In an outrageous and anti-human move, the Telangana politicians, led by KCR, came together to hike their salary by 100%. Now the salary of a Telangana MLA (Rs. 2 Lakh) would be more than that of the President (1.5 Lakh) and the Prime Minister (1.60 Lakh). While doing so, the atmosphere was of almost consensus, something that we have seen so many times in ‘doing so’, including in the Indian Parliament. The bitter TRS-TDP war of words or the Congress or the BJP voices – we could not hear them.

The doubled salary bonanza came at a time where the state is facing aftermath of drought.

Different reports say, the authenticity of which we can safely accept, that around 400 farmers have committed suicide in Telangana after KCR took over in June. 350-400 farm suicides is the range of such reports and the government attempt to put them at around 80 easily blows out when we read the reports.

The burden of the hike that the state will face (Rs. 75 crore in five years) could have easily saved the lives of these farmers had they been given the loan waivers or financial assistance in time.

But that would have happened only when the people would be the priority. The brazen defence of the salary hike by the Telangana government and KCR tells us they don’t care at all.

KCR may blame Andhra Pradesh and Chandrababu Naidu for Telangana farm suicides but that would not stop the farm suicides.

KCR’s efforts to justify the MLA salary hike and deflect the blame to Chandrababu Naidu – amidst 400 farm suicides – was the Telangana fight for it?

©/IPR: Santosh Chaubey – http://santoshchaubey.wordpress.com/

SLEEP..THE NIGHT IS NOT SO DEEP..

Sleep..
The night is not so deep

Sleep..
Before it fades away

Embrace your silence
Hug your worn-out soul

Sleep..
The night is mischievous

It runs away,
Like a betraying beloved

It humiliates,
Like a lying companion

Sleep before it haunts again

Sleep..
Before the night gets over

Sleep..
The night is not so deep

Sleep..
Before it is another morning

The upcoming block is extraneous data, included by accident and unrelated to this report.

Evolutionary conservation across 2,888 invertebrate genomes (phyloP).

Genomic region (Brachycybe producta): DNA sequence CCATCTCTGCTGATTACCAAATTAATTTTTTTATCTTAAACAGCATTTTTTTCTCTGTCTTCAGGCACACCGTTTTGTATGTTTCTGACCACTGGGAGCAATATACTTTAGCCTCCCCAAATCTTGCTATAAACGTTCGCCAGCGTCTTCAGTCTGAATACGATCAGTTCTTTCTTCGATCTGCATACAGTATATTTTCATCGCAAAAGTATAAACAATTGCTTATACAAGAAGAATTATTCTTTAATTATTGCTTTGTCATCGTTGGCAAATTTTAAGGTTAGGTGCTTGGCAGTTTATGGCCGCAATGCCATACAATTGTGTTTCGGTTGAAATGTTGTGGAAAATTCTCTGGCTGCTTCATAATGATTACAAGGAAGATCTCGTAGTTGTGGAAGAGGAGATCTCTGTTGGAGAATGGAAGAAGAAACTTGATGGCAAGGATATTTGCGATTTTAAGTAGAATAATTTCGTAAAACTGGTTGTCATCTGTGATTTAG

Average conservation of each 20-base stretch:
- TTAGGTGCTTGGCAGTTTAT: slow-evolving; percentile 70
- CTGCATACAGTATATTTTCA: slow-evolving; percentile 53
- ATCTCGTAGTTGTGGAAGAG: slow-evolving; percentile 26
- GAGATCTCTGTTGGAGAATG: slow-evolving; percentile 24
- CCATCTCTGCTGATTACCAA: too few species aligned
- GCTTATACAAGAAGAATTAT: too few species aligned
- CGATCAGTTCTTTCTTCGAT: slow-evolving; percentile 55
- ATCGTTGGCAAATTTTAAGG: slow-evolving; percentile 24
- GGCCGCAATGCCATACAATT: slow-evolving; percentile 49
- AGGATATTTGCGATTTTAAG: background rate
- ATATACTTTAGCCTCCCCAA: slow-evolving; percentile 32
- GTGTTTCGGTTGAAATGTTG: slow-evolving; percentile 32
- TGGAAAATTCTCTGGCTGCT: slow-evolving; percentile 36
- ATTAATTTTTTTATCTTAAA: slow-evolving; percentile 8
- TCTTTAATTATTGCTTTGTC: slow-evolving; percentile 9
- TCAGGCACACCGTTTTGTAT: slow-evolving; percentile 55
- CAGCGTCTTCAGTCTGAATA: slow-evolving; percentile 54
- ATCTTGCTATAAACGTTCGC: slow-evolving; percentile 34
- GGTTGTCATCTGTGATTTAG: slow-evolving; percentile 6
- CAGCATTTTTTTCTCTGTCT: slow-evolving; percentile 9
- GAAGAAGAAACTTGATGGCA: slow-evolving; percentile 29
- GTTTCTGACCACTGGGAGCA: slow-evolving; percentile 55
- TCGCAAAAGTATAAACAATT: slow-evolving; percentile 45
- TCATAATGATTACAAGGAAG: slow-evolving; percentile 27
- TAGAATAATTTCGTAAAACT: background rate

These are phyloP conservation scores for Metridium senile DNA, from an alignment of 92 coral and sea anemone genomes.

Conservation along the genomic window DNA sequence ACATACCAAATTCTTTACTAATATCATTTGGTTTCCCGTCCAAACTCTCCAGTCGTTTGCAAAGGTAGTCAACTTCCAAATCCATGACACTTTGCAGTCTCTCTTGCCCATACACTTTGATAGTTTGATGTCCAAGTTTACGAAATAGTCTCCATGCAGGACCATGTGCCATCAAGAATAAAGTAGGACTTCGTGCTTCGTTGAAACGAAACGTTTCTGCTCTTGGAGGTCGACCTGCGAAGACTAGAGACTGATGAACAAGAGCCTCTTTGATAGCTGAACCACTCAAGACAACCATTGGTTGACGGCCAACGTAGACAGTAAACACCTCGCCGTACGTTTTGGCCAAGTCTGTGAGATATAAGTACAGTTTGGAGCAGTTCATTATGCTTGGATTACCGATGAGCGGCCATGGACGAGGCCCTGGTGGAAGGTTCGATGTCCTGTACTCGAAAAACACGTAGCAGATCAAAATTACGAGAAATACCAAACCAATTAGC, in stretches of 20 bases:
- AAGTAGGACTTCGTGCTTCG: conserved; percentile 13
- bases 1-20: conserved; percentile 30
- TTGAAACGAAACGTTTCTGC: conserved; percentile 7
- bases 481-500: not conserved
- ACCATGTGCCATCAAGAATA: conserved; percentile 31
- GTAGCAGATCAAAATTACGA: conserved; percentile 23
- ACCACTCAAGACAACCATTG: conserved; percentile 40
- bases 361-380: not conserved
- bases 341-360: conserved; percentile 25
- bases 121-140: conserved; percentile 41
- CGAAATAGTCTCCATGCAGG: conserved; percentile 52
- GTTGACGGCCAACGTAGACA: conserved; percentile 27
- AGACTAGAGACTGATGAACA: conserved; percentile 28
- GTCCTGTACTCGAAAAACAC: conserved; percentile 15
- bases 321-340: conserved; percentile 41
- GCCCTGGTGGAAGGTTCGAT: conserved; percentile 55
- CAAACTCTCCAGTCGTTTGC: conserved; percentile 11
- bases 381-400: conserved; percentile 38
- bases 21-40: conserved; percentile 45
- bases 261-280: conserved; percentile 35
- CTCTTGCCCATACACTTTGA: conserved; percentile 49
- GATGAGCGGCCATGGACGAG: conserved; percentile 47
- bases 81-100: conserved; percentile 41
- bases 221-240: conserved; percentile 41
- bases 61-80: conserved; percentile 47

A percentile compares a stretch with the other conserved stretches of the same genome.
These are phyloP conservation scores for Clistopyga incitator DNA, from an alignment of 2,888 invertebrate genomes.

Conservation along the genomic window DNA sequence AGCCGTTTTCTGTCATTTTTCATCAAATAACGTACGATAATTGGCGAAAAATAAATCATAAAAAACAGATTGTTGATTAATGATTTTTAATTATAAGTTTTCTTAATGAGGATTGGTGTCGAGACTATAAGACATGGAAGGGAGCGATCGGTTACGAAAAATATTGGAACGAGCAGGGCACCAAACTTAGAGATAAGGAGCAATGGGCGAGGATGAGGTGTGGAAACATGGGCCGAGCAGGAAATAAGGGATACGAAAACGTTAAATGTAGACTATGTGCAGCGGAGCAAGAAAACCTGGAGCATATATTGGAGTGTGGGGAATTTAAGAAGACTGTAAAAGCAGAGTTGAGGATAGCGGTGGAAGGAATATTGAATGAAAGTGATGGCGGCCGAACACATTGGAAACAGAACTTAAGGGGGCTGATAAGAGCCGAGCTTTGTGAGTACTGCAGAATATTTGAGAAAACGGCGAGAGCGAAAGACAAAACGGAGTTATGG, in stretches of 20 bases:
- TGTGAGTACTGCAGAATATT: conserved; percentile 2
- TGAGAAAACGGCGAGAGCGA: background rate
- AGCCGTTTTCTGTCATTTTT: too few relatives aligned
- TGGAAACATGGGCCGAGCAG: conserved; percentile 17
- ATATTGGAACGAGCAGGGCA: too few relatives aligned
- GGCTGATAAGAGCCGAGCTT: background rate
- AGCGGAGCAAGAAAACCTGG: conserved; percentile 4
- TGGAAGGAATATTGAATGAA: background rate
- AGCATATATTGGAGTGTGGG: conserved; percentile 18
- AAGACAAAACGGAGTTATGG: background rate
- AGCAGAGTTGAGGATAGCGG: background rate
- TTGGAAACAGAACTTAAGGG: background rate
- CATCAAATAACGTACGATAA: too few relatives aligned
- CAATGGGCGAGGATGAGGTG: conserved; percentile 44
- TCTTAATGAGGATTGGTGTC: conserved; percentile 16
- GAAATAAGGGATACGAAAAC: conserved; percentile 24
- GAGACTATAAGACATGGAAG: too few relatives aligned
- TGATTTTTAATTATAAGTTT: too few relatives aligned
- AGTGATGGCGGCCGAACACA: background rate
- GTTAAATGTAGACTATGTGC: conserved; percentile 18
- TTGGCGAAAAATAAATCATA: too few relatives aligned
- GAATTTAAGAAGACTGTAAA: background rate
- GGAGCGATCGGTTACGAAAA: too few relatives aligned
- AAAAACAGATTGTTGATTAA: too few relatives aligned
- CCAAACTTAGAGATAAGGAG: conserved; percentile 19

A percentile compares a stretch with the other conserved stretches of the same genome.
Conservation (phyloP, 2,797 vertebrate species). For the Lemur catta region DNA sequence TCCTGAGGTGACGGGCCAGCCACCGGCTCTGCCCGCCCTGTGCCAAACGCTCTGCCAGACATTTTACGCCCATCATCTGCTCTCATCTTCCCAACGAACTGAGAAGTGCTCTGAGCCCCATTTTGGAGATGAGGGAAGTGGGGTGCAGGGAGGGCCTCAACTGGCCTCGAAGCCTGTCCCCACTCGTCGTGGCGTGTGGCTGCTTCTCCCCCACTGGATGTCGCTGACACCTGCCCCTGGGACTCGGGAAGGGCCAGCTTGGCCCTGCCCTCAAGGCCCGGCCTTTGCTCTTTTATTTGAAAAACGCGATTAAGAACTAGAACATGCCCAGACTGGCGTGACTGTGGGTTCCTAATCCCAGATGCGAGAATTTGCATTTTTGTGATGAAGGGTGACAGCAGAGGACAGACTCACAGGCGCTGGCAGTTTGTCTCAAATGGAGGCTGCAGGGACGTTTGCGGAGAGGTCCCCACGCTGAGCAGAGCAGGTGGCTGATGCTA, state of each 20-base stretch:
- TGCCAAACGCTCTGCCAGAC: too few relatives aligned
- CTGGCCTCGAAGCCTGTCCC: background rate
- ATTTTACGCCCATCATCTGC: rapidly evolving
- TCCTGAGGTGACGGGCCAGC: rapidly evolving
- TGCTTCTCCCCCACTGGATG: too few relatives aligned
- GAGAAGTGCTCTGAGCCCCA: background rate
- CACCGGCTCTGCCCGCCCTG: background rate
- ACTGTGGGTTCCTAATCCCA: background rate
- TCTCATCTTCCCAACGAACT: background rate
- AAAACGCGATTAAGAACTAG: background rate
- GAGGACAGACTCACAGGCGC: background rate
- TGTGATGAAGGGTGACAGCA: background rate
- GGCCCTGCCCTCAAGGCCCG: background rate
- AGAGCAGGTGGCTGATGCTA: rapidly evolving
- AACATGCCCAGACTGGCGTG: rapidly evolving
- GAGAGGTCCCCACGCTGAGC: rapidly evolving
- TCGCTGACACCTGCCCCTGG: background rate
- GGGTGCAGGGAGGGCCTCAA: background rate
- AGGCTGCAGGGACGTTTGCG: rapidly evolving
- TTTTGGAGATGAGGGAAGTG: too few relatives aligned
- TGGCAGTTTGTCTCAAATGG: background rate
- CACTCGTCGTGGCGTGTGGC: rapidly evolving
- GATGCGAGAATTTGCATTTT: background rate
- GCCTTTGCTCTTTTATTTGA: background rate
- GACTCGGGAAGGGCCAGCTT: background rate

When the dew,
Washes the red eyes again

Sleep..
Before the hollow dark,
Betrays you again..

©/IPR: Santosh Chaubey – http://santoshchaubey.wordpress.com/

THE QUESTIONS AFTER SUPREME COURT’S ORDER ON RANJIT SINHA REMOVING HIM FROM 2G PROBE

THE QUESTIONS

1. It is unprecedented. It is the first time that the Supreme Court has intervened to the extent in removing the director of a central investigating agency from a probe that is working on. Can we term it judicial activism or the Supreme Court was forced to do after the apex court’s patience was tested enough by the CBI director?

2. But, shouldn’t have this decision come much before given the fact that it has come almost three months after the visitor diary of CBI chief’s residence containing details of visits of people facing probe in 2G and coal-blocks allocation cases was put in public domain and the Supreme Court attention was drawn to it?

3. Shouldn’t have the CBI chief recused himself from the 2G probe when the allegations surfaced in the first place? Should he step down now?

4. Isn’t it too late given the fact that Ranjit Sinha is finishing his term as the CBI director on December 2, just after 12 days from now, and removing him from the 2G probe cannot alter the functional grounds of the investigation process now?

5. Should the government wait and let Ranjit Sinha finish his term or it should act after the Supreme Court’s order on Ranjit Sinha on moral grounds?

6. If the decision doesn’t hold for the technical elements of the investigation now given his term is ending, what is the symbolic message that it conveys?

7. ‘CBI is a caged parrot and set it free’ – Ranjit Sinha had famously demanded once. It opened a Pandora’s box of debates given the fact that CBI thoroughly enjoyed the reputation of being a central investigating agency controlled and manipulated by the parties in power. Will the Supreme Court’s decision to remove him from the 2G probe prove an effective reminder in that direction?

8. When Ranjit Sinha had demanded so, it sounded hollow as coming from a person who had faced allegations of being biased and favouring politicians and whose appointment had a streak of controversy behind it. Hasn’t the Supreme Court decision today proved the controversy justified?